Moving south along the Autobahn towards Dresden, rolling at a comfortable velocity somewhere in the high seventies ends rudely when the satnav decides to plot a course via the centre of that beautiful tragic city, perhaps best known for being the target of one of the final war crimes of WW2 when it was decimated by Allied incendiary bombs even though the war was already won. Nonetheless some very beautiful buildings either survived or have been restored. Modern Dresden however, or at least the pars which I pass, are a massive traffic jam. I try to filter where I can and try to look at the architecture, the vehicles and the people when stationary. It seems that many of the traffic jams, as in London, are caused by empty unused bicycle lanes. Still, it’s an interesting city.
Moving on, I plan to stop for fuel before the Czech border which by my calculations is about 20 miles away. It turns out that I am wrong. Suddenly a small sign, some words inside an EU flag, proclaims that we are in Czechia, the motorway signs change from blue to green, and there is a speed limit. The driving style changes too. Signs for Prague become more frequent. Then there is rush hour traffic and we are in the city. Everyone is changing lanes at speed, the traffic feels hectic and I am glad when I exit the major road and enter the suburb where my friend P now lives with his wife and kid.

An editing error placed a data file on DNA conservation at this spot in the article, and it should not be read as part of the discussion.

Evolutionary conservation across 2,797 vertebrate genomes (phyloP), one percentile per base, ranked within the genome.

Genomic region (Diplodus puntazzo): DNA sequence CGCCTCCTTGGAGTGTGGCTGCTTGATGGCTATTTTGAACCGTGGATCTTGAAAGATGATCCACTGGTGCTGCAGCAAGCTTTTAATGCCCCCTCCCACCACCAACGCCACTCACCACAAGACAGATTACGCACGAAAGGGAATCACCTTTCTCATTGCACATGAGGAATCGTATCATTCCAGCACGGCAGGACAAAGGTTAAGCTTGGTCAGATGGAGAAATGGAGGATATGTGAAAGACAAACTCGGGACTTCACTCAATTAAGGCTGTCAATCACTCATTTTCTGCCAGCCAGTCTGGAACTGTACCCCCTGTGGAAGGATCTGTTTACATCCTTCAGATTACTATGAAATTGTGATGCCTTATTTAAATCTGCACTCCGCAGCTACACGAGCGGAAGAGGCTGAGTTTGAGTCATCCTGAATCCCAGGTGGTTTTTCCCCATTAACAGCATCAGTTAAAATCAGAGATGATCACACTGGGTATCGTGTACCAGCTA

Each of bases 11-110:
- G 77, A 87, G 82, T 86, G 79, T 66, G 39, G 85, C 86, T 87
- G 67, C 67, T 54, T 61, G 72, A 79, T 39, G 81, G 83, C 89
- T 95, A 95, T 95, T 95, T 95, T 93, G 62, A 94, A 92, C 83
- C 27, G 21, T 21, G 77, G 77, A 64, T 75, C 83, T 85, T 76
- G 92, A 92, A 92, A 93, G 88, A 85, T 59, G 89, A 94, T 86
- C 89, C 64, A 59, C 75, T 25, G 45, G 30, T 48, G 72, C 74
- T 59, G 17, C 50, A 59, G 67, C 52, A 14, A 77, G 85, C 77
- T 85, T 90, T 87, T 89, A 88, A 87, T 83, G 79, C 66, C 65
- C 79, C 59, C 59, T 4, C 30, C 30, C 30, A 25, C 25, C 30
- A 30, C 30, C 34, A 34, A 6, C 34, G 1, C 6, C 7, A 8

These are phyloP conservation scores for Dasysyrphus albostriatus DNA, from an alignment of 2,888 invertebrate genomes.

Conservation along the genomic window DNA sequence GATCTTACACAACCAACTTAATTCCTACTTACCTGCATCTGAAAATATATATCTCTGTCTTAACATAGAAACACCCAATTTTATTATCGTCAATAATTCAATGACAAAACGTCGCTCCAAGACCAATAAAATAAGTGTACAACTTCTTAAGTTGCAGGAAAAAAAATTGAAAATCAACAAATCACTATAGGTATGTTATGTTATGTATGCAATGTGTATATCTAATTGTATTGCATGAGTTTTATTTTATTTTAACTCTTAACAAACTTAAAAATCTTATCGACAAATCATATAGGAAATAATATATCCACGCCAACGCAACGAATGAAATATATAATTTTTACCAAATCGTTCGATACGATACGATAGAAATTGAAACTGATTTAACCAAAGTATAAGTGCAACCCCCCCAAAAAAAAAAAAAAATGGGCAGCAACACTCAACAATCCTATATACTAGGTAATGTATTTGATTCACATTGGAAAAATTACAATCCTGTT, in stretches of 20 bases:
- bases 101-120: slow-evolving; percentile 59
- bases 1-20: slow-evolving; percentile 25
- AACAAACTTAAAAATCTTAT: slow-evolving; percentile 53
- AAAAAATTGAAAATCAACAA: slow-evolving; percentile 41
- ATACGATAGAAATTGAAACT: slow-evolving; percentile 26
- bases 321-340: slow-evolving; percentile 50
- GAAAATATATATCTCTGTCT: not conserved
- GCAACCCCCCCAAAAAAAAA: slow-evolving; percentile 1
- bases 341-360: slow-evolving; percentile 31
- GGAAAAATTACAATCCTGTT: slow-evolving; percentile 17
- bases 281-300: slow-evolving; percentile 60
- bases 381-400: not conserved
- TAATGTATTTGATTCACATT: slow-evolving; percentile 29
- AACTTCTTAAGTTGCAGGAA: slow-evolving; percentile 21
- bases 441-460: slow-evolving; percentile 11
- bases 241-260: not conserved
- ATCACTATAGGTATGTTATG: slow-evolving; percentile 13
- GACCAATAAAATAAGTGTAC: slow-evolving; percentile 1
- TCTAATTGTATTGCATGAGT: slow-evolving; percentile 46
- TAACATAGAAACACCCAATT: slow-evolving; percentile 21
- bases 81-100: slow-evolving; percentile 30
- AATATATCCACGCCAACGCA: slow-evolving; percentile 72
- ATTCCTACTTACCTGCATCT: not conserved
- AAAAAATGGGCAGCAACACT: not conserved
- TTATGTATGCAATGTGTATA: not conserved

2am, New Year’s Day, 1996. My pink mohican has long lost its shape and sticks to my otherwise shaved head with sweat and the beer which is liberally being thrown into the air by everyone instead of being drunk. We are moshing to Smells Like Teen Spirit, the room a heaving mass of teenage bodies, everyone shoving everyone else, lost in the chugging riffs of the late Kurt Cobain and the mist of steam. It’s minus 15 outside and boiling hot in this room. Cobain died over a year previously but our generation took it badly and some of us are still in denial. With the lights out, it’s less dangerous. Suddenly there is a sting on my left forearm, like a bee’s but worse. The sting becomes more painful and I scream and possibly swear. Someone, it’s impossible to tell who, has fallen into me, lit cigarette first. It extinguishes upon my skin. Earlier, around midnight, as the clocks told us that 1995 was behind us, I watched someone shoot a firework squarely into P’s chest as the whole of Wenceslas Square turned into a fire storm. Things used to get crazy in Prague in the 90s, when freedom was new and exciting.